Benjamin Logan Ward, of Fairfax, Va., and a member of the Class of 2021 at Worcester Polytechnic Institute (WPI), has won the Grand Prize in Yale University’s YHack annual hackathon. Ward and teammate Solomon Greenberg, of Olin College, will share the $1,000 prize; the pair also won the Code4Good Civic Track Original Project award and the Best IoT Hack Using a Qualcomm Device award at the competition.
During the 2-day hackathon, Ward and Greenberg designed KeepAlive, an artificial pancreas system for patients with type 1 diabetes. The device will help alleviate the burden of glucose self-management and reduce long- and short-term disease complications, Ward said. The device can regulate blood glucose by modulating the background insulin rate to compensate for carbohydrate intake and the natural glycogen release cycle of the liver.
“The ‘holy grail’ in diabetes care is automating the process of managing blood glucose,” says Ward. “We’ve created a device that completely removes the need for manual human intervention.” The project, which featured machine learning, utilized a complex endocrine simulation matched to Greenberg’s insulin and carbohydrate responses. “Our system is completely customized for the user, which allows us a lot of flexibility to achieve user-centric results that adjust to their specific body chemistry and eating habits.”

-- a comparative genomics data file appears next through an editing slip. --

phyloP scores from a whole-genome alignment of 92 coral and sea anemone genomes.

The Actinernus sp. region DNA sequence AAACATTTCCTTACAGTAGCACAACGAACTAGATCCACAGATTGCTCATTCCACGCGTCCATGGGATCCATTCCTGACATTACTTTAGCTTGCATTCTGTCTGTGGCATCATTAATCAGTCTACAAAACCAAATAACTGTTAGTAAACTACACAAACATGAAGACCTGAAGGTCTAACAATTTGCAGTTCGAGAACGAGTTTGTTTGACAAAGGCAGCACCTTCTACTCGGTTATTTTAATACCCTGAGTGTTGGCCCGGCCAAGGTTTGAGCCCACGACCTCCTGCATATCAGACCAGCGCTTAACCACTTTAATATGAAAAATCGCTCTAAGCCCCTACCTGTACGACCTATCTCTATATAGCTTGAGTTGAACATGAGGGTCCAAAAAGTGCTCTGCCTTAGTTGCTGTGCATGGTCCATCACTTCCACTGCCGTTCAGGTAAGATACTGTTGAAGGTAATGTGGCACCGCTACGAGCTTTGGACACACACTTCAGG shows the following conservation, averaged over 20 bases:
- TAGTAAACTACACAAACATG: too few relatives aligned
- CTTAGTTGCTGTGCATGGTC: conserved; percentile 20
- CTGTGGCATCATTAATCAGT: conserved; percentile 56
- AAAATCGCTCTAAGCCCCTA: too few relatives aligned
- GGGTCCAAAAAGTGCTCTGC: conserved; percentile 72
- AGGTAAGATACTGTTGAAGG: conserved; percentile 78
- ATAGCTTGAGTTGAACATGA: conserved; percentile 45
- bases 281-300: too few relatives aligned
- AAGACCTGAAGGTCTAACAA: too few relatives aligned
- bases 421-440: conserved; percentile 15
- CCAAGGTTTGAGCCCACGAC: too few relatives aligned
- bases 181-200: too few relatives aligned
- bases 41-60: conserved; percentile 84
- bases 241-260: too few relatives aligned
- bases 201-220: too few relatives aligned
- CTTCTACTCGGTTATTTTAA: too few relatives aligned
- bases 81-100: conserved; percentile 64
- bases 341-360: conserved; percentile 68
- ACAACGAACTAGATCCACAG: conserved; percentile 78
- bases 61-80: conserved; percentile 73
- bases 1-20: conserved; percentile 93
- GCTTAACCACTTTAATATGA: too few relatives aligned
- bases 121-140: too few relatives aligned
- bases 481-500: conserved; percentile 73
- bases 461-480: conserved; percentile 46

Ward and Greenberg plan to continue working on their invention. “This project was incredible to work on, especially since this was my first hackathon. There’s nothing like it,” says Ward. “We have some future developments in the works to turn KeepAlive into a form that can be used on a daily basis, and we hope to continue hacking on it at future events.”
“What I love about awards and accolades like this is that they celebrate not just a specific event or competition but everything that came before it,” said Donna Levin, Executive Director of Innovation and Entrepreneurship, who oversees WPI’s Innovation and Entrepreneurship Center. “Our students are on the national stage because the university’s intense, hands-on curriculum teaches them to be nimble in addressing problems and to innovate around challenges as they develop solutions and reach their goals.”
The Innovation and Entrepreneurship Center, the hub of WPI’s entrepreneurial efforts both internally and externally, connects WPI innovators to commercial and venture capital opportunities, and identifies partners seeking specific expertise to inform their own product development. WPI has been expanding its focus on innovation and entrepreneurship education for several years, further integrating entrepreneurial thinking into its distinctive project-based curriculum that is centered on applying knowledge learned in the classroom to solve real-world problems in the field. The entrepreneurial mindset allows students to recognize opportunities and respond creatively with a focus on making an impact and creating value.